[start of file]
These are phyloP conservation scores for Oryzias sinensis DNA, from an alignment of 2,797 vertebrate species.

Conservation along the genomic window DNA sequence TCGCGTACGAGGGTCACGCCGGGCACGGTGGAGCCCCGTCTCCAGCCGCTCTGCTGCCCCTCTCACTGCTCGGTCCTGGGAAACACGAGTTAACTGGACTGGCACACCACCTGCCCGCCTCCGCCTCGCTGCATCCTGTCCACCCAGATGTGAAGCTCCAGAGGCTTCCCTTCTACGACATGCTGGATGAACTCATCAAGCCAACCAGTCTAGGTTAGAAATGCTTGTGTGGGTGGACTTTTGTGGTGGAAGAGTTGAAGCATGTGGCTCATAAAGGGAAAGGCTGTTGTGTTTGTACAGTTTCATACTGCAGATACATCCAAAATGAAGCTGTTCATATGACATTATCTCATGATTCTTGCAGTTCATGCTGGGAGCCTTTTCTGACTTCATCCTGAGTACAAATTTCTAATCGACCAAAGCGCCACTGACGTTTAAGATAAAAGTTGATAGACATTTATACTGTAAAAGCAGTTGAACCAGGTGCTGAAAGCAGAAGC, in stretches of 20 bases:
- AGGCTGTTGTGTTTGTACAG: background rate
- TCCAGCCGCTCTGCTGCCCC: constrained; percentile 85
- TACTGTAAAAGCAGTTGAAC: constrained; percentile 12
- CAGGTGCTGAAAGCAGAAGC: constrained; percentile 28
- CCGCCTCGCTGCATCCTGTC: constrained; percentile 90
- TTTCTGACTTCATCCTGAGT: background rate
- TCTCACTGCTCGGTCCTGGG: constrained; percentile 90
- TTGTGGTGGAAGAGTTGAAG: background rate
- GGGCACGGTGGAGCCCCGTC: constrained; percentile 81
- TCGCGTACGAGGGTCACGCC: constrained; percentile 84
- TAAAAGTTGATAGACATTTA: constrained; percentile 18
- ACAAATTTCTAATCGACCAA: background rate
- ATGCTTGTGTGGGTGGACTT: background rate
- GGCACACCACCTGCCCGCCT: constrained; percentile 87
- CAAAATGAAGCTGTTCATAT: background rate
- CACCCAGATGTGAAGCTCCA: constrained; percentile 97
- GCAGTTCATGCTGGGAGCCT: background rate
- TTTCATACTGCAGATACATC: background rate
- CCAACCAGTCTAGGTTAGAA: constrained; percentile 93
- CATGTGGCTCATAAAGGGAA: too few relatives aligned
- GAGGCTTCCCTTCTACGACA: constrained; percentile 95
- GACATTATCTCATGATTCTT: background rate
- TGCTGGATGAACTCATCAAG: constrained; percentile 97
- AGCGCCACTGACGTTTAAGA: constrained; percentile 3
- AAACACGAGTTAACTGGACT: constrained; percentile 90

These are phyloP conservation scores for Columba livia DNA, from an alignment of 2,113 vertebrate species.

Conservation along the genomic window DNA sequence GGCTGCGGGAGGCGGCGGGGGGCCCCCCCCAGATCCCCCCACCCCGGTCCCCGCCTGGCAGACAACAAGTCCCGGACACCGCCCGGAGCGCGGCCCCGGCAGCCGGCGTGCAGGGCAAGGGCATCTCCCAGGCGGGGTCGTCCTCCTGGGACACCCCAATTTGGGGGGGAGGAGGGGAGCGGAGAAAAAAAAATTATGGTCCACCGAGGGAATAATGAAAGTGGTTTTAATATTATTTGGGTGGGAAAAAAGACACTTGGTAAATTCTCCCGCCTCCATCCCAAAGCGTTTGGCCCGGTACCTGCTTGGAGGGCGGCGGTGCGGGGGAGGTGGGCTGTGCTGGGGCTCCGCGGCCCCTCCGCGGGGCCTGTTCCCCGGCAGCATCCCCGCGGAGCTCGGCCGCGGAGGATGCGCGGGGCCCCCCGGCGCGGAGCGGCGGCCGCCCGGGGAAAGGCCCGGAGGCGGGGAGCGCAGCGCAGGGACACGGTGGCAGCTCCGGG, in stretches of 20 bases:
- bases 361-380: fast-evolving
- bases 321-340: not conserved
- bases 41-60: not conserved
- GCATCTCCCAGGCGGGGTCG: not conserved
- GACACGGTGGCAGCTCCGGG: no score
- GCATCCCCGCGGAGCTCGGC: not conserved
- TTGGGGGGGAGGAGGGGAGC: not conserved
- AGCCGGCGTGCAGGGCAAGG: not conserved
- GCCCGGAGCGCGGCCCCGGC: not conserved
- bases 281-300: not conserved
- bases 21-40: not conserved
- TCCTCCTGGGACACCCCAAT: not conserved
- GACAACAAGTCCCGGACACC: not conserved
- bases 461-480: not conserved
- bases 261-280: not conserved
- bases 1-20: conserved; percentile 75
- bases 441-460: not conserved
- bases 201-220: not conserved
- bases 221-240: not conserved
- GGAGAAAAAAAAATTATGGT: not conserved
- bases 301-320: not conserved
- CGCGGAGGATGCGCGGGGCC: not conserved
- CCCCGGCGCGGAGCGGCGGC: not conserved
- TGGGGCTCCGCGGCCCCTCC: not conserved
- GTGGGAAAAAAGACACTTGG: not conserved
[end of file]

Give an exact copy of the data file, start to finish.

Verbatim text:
These are phyloP conservation scores for Oryzias sinensis DNA, from an alignment of 2,797 vertebrate species.

Conservation along the genomic window DNA sequence TCGCGTACGAGGGTCACGCCGGGCACGGTGGAGCCCCGTCTCCAGCCGCTCTGCTGCCCCTCTCACTGCTCGGTCCTGGGAAACACGAGTTAACTGGACTGGCACACCACCTGCCCGCCTCCGCCTCGCTGCATCCTGTCCACCCAGATGTGAAGCTCCAGAGGCTTCCCTTCTACGACATGCTGGATGAACTCATCAAGCCAACCAGTCTAGGTTAGAAATGCTTGTGTGGGTGGACTTTTGTGGTGGAAGAGTTGAAGCATGTGGCTCATAAAGGGAAAGGCTGTTGTGTTTGTACAGTTTCATACTGCAGATACATCCAAAATGAAGCTGTTCATATGACATTATCTCATGATTCTTGCAGTTCATGCTGGGAGCCTTTTCTGACTTCATCCTGAGTACAAATTTCTAATCGACCAAAGCGCCACTGACGTTTAAGATAAAAGTTGATAGACATTTATACTGTAAAAGCAGTTGAACCAGGTGCTGAAAGCAGAAGC, in stretches of 20 bases:
- AGGCTGTTGTGTTTGTACAG: background rate
- TCCAGCCGCTCTGCTGCCCC: constrained; percentile 85
- TACTGTAAAAGCAGTTGAAC: constrained; percentile 12
- CAGGTGCTGAAAGCAGAAGC: constrained; percentile 28
- CCGCCTCGCTGCATCCTGTC: constrained; percentile 90
- TTTCTGACTTCATCCTGAGT: background rate
- TCTCACTGCTCGGTCCTGGG: constrained; percentile 90
- TTGTGGTGGAAGAGTTGAAG: background rate
- GGGCACGGTGGAGCCCCGTC: constrained; percentile 81
- TCGCGTACGAGGGTCACGCC: constrained; percentile 84
- TAAAAGTTGATAGACATTTA: constrained; percentile 18
- ACAAATTTCTAATCGACCAA: background rate
- ATGCTTGTGTGGGTGGACTT: background rate
- GGCACACCACCTGCCCGCCT: constrained; percentile 87
- CAAAATGAAGCTGTTCATAT: background rate
- CACCCAGATGTGAAGCTCCA: constrained; percentile 97
- GCAGTTCATGCTGGGAGCCT: background rate
- TTTCATACTGCAGATACATC: background rate
- CCAACCAGTCTAGGTTAGAA: constrained; percentile 93
- CATGTGGCTCATAAAGGGAA: too few relatives aligned
- GAGGCTTCCCTTCTACGACA: constrained; percentile 95
- GACATTATCTCATGATTCTT: background rate
- TGCTGGATGAACTCATCAAG: constrained; percentile 97
- AGCGCCACTGACGTTTAAGA: constrained; percentile 3
- AAACACGAGTTAACTGGACT: constrained; percentile 90

These are phyloP conservation scores for Columba livia DNA, from an alignment of 2,113 vertebrate species.

Conservation along the genomic window DNA sequence GGCTGCGGGAGGCGGCGGGGGGCCCCCCCCAGATCCCCCCACCCCGGTCCCCGCCTGGCAGACAACAAGTCCCGGACACCGCCCGGAGCGCGGCCCCGGCAGCCGGCGTGCAGGGCAAGGGCATCTCCCAGGCGGGGTCGTCCTCCTGGGACACCCCAATTTGGGGGGGAGGAGGGGAGCGGAGAAAAAAAAATTATGGTCCACCGAGGGAATAATGAAAGTGGTTTTAATATTATTTGGGTGGGAAAAAAGACACTTGGTAAATTCTCCCGCCTCCATCCCAAAGCGTTTGGCCCGGTACCTGCTTGGAGGGCGGCGGTGCGGGGGAGGTGGGCTGTGCTGGGGCTCCGCGGCCCCTCCGCGGGGCCTGTTCCCCGGCAGCATCCCCGCGGAGCTCGGCCGCGGAGGATGCGCGGGGCCCCCCGGCGCGGAGCGGCGGCCGCCCGGGGAAAGGCCCGGAGGCGGGGAGCGCAGCGCAGGGACACGGTGGCAGCTCCGGG, in stretches of 20 bases:
- bases 361-380: fast-evolving
- bases 321-340: not conserved
- bases 41-60: not conserved
- GCATCTCCCAGGCGGGGTCG: not conserved
- GACACGGTGGCAGCTCCGGG: no score
- GCATCCCCGCGGAGCTCGGC: not conserved
- TTGGGGGGGAGGAGGGGAGC: not conserved
- AGCCGGCGTGCAGGGCAAGG: not conserved
- GCCCGGAGCGCGGCCCCGGC: not conserved
- bases 281-300: not conserved
- bases 21-40: not conserved
- TCCTCCTGGGACACCCCAAT: not conserved
- GACAACAAGTCCCGGACACC: not conserved
- bases 461-480: not conserved
- bases 261-280: not conserved
- bases 1-20: conserved; percentile 75
- bases 441-460: not conserved
- bases 201-220: not conserved
- bases 221-240: not conserved
- GGAGAAAAAAAAATTATGGT: not conserved
- bases 301-320: not conserved
- CGCGGAGGATGCGCGGGGCC: not conserved
- CCCCGGCGCGGAGCGGCGGC: not conserved
- TGGGGCTCCGCGGCCCCTCC: not conserved
- GTGGGAAAAAAGACACTTGG: not conserved